Counting the Cost

Edition: March 2012 - Vol 20 Number 03
Article#: 3941
Author: Repertoire

The need to improve quality of care and to ensure patient safety are key issues facing the medical profession today. But doctors are facing a new elephant in the room, which may be just as critical to acknowledge: the unsustainable cost of care.

Writing in the Annals of Internal Medicine (Sept. 20, 2011), Steven Weinberger, MD, executive vice president and CEO of the American College of Physicians, calls for medical schools to teach residents the need for stewardship of resources and practicing in a cost-conscious fashion. “It is the responsibility of the medical profession to become cost-conscious and decrease unnecessary care that does not benefit patients but represents a substantial percentage of healthcare costs,” he writes.

Specifically, Weinberger is calling for a new “general competency” for medical residents, which would call for residents “to understand the need for stewardship of resources and practice cost-conscious care, including avoiding the overuse and misuse of diagnostic tests and therapies that do not benefit patient care but add to healthcare costs.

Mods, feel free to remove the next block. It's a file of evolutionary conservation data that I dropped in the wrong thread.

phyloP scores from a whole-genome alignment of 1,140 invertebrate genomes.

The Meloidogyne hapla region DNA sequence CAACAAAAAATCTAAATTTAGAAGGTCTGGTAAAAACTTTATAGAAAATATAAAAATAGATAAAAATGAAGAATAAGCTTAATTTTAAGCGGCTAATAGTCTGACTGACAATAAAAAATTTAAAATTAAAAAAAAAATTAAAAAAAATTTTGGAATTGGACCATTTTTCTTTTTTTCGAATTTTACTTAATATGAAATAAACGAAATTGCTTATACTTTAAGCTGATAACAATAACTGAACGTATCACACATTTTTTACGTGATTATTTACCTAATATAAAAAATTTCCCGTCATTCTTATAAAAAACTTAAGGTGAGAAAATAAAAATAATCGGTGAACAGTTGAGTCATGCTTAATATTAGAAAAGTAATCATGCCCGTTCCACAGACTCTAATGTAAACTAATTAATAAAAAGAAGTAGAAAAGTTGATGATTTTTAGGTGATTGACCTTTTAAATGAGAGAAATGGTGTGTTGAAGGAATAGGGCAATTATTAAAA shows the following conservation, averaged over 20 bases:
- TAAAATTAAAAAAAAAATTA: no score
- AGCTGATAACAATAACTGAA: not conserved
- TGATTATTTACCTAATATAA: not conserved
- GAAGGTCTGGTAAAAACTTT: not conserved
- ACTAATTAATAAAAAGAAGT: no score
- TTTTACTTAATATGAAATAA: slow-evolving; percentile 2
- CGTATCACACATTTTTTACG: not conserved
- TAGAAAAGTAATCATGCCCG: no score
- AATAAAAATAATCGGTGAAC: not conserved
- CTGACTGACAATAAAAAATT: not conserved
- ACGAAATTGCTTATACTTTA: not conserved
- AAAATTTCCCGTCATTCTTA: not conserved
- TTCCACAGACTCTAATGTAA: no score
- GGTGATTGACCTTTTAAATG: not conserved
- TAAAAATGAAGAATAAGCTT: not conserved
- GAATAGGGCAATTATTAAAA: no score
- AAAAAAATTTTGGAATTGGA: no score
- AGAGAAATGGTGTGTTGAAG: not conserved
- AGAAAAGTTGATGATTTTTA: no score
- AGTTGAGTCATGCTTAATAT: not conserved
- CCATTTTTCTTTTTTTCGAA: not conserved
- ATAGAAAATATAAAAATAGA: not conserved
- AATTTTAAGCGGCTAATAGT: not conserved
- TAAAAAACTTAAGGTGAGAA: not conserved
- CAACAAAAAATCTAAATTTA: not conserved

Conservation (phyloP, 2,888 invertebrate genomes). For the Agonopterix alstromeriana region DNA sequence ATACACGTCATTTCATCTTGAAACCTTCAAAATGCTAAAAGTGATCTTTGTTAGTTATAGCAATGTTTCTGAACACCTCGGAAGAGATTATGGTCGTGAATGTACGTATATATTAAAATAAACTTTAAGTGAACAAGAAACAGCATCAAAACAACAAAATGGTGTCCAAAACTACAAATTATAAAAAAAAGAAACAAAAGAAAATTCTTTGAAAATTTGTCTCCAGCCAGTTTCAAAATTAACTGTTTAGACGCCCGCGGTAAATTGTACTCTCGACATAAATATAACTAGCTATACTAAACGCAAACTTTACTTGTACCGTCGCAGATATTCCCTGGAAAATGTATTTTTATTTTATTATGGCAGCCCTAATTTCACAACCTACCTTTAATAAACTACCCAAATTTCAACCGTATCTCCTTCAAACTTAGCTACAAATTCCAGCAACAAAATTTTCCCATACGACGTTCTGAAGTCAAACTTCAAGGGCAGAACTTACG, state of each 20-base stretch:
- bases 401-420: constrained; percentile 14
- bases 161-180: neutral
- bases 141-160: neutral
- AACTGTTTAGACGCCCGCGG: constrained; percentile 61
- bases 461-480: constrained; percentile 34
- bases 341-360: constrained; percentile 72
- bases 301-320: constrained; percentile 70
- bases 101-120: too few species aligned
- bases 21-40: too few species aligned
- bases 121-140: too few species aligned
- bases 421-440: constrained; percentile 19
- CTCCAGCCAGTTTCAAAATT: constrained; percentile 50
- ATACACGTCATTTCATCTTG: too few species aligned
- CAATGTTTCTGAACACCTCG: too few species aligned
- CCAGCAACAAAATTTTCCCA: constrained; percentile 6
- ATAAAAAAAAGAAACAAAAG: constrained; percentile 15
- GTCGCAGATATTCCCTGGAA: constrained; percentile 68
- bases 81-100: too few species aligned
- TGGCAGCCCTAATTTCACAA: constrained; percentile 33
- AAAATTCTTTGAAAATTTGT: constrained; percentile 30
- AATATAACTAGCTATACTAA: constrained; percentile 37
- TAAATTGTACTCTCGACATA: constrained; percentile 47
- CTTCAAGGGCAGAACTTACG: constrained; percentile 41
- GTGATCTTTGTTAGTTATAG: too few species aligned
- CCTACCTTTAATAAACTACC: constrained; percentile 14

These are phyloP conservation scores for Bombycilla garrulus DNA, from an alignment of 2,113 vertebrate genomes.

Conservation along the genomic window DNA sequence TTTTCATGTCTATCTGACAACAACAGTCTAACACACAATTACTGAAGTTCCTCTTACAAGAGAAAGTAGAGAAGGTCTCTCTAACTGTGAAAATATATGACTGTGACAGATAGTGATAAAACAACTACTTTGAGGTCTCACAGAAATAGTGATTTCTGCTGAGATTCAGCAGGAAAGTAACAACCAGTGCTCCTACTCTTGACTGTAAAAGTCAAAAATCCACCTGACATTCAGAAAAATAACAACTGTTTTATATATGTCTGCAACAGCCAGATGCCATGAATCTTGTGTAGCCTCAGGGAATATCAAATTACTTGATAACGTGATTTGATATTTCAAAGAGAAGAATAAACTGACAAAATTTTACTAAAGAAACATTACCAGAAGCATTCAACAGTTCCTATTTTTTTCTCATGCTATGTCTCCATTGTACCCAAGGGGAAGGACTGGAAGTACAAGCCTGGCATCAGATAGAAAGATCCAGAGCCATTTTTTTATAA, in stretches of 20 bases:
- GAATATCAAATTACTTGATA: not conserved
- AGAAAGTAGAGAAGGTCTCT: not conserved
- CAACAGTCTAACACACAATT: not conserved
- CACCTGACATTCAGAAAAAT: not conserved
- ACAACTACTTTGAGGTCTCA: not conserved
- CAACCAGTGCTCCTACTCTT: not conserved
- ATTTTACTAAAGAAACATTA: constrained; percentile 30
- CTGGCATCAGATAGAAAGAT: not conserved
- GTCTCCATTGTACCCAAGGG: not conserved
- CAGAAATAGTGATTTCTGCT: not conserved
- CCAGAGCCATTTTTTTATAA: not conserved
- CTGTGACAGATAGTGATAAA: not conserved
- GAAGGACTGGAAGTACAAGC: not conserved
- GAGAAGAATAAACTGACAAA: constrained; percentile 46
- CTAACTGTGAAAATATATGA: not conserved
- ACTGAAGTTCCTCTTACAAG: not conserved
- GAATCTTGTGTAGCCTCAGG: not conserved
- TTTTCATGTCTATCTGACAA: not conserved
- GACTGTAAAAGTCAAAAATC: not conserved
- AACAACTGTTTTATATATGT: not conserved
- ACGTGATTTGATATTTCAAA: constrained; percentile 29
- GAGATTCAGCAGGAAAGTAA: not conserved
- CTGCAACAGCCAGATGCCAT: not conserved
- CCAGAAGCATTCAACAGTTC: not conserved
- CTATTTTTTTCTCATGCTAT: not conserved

The proposed competency would be the seventh competency for medical residents. The existing six were defined 10 years ago by the Accreditation Council for Graduate Medical Education and the American Board of Medical Specialties. They are:

  • Medical knowledge. Resident should demonstrate knowledge of established and evolving biomedical, clinical, epidemiologic and social-behavioral sciences, as well as the application of this knowledge in patient care.

  • Patient care. The resident should be able to provide patient care that is compassionate, appropriate and effective for the treatment of health problems and the promotion of health.

  • Professionalism. The resident should demonstrate a commitment to carrying out professional responsibilities and an adherence to ethical principles.